EmCare Clinicians Remember Dr. James H. “Red” Duke

Posted on Tue, Sep 15, 2015
EmCare Clinicians Remember Dr. James H. “Red” Duke

Several EmCare clinicians reflect back on Dr. Duke's life and legacy.

By Adam Corley, MD

Texas lost an icon last month. Dr. James H. “Red” Duke, known to many from his long-running syndicated television segment “Texas Health Reports,” passed away from natural causes.

He was a fixture in the Houston area and was the face of trauma surgery, Memorial Hermann Hospital and the University of Texas Health Science Center Houston for more than four decades.

Dr. Duke was a trauma surgeon, EMS pioneer, television personality and medical educator. Since 1972, he served as a professor of surgery at the University of Texas Health Science Center Houston where I attended medical school and where I completed my residency in emergency medicine. He was one of my teachers, both directly and indirectly, for the seven years that I trained in and around Memorial Hermann Hospital.

As much as anyone else in my formal training, Dr. Duke taught me medicine. As an attending trauma surgeon, he taught me the nuts and bolts of how to care for critically injured patients as an emergency physician. But more than that, he taught me – and thousands of other medical students and residents -- how to be doctors.

There have been dozens of articles written about Dr. Duke since he passed away: an obituary, newspaper columns, television coverage and social media chatter. I could write for several weeks on Dr. Duke and his influence on medicine, trauma surgery, EMS and on me, personally. However, I thought that the best way for me to pay my respects would be to gather memories, thoughts, quotes and “Dukeisms” from my friends and colleagues who knew Dr. Duke or were influenced by him.

Rest in peace, Dr. Duke. You will truly be missed.

“Once when I was an intern, I was walking across Fannin and noticed a lot of honking and commotion and an old beat up blue truck heading my way. The driver had rolled down the window and was waving at me. It was Dr. Duke. He had gone out of his way to say hello to me while driving down the road. He treated everyone with respect and like they were important to him,” Dr. Kevin Rittger, Medical Director for Emergency Services, Brazosport Regional Health System, Lake Jackson, Texas.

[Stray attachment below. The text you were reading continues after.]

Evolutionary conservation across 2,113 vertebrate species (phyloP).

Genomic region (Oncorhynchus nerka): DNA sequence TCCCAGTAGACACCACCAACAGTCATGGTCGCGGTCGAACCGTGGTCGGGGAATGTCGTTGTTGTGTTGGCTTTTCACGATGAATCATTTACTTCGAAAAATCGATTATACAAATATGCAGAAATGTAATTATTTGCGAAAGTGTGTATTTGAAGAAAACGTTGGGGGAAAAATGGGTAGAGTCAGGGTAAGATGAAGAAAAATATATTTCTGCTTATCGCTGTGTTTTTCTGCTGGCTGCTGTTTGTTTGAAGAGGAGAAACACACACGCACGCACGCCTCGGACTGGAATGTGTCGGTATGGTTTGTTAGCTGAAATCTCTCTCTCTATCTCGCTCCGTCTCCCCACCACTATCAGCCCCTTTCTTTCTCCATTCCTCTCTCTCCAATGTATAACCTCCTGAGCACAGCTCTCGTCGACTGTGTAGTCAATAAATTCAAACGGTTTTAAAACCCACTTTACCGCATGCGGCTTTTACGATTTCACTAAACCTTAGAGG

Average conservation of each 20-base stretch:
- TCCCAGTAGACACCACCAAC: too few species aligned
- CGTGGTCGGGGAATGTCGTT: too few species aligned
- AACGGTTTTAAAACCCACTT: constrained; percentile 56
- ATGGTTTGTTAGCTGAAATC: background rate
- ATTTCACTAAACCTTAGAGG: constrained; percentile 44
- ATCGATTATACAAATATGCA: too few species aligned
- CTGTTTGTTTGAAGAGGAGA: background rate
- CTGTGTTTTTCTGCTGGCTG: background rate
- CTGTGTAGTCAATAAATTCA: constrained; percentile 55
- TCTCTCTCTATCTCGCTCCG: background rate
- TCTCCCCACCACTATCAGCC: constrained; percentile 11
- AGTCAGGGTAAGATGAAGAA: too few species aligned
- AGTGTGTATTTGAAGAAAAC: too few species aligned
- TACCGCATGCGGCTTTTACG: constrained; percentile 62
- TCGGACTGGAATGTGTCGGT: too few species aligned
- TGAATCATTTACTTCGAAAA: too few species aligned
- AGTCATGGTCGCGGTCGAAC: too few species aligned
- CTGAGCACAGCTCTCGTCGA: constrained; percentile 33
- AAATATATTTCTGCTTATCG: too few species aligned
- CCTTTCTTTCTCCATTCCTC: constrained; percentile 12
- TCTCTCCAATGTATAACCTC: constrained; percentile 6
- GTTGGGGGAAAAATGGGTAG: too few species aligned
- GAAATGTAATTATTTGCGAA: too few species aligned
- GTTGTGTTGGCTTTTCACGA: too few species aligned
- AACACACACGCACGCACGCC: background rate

“When I first encountered Dr. Red Duke I felt that I had encountered one of those individuals who makes an everlasting impression on everyone he meet. I was immediately drawn to this lanky, bespectacled man with his distinctive mustache and Texas twang. He effortlessly dealt with the most critically injured patients and appeared to thrive in the most intense situations. He was able connect with every person he encountered and exuded a genuine love of medicine and his patients. All of his patients, regardless of circumstance, were treated in a friendly, down-to-earth manner. His truisms were legendary, and I remember him responding to a medical student who commented about a patient having multiple medical problems. He said, “Son, do you know what that patient has? He’s got fleas and ticks!” Dr. William O’Malley, Medical Director, Cypress Fairbanks Medical Center Hospital Emergency Department, Houston.

“In the early morning hours of a weekend shift, the Life Flight trauma pager signaled that a double-loaded chopper was inbound with two Code 3 (highest acuity) patients - ETA 5 minutes. Dr. Duke was on call as the attending trauma surgeon that night. As the teams assembled in two adjacent resuscitation bays, Dr. Duke arrived in the Emergency Department. In his usual style, he surveyed the personnel occupying each bay. Realizing that a disproportionate number of the team was occupying one of the rooms, he said, ‘Some of you move over to the next room and even out the team.’ We all paused briefly, then continued our discussion that as I recall had little to do with the inbound patients and more to do with our pending end-of-shift breakfast venue. A few minutes later Dr. Duke appeared at the door of the bay once again and said, ‘Did y'all hear me? I said some of you move to the other bay and prepare to receive the patient.’ We once again paused briefly when Dr. Duke said, ‘Don't just stand there staring at me like a bunch of calves looking at a new fence ... some of you move to the next room.’ We all busted out laughing while several team members began moving to the adjacent resuscitation bay, having learned an important lesson regarding trauma team logistics a la Red Duke." Dr. Rick Robinson, Vice Chairman and Emergency Medicine Program Director, John Peter Smith Health Network, Fort Worth, Texas.

Adam Corley

Dr. Adam Corley is a practicing emergency physician with more than 10 years of clinical and leadership experience. Dr. Corley serves as Executive Vice President for EmCare’s West Division. He also serves as the medical director for several EMS services and the Anderson County Texas Sheriff’s Department. Dr. Corley lectures and writes on a variety of topics, including decision science and behavioral economics, management of disruptive behavior in healthcare, conflict resolution and healthcare leadership.

Blog post currently doesn't have any comments.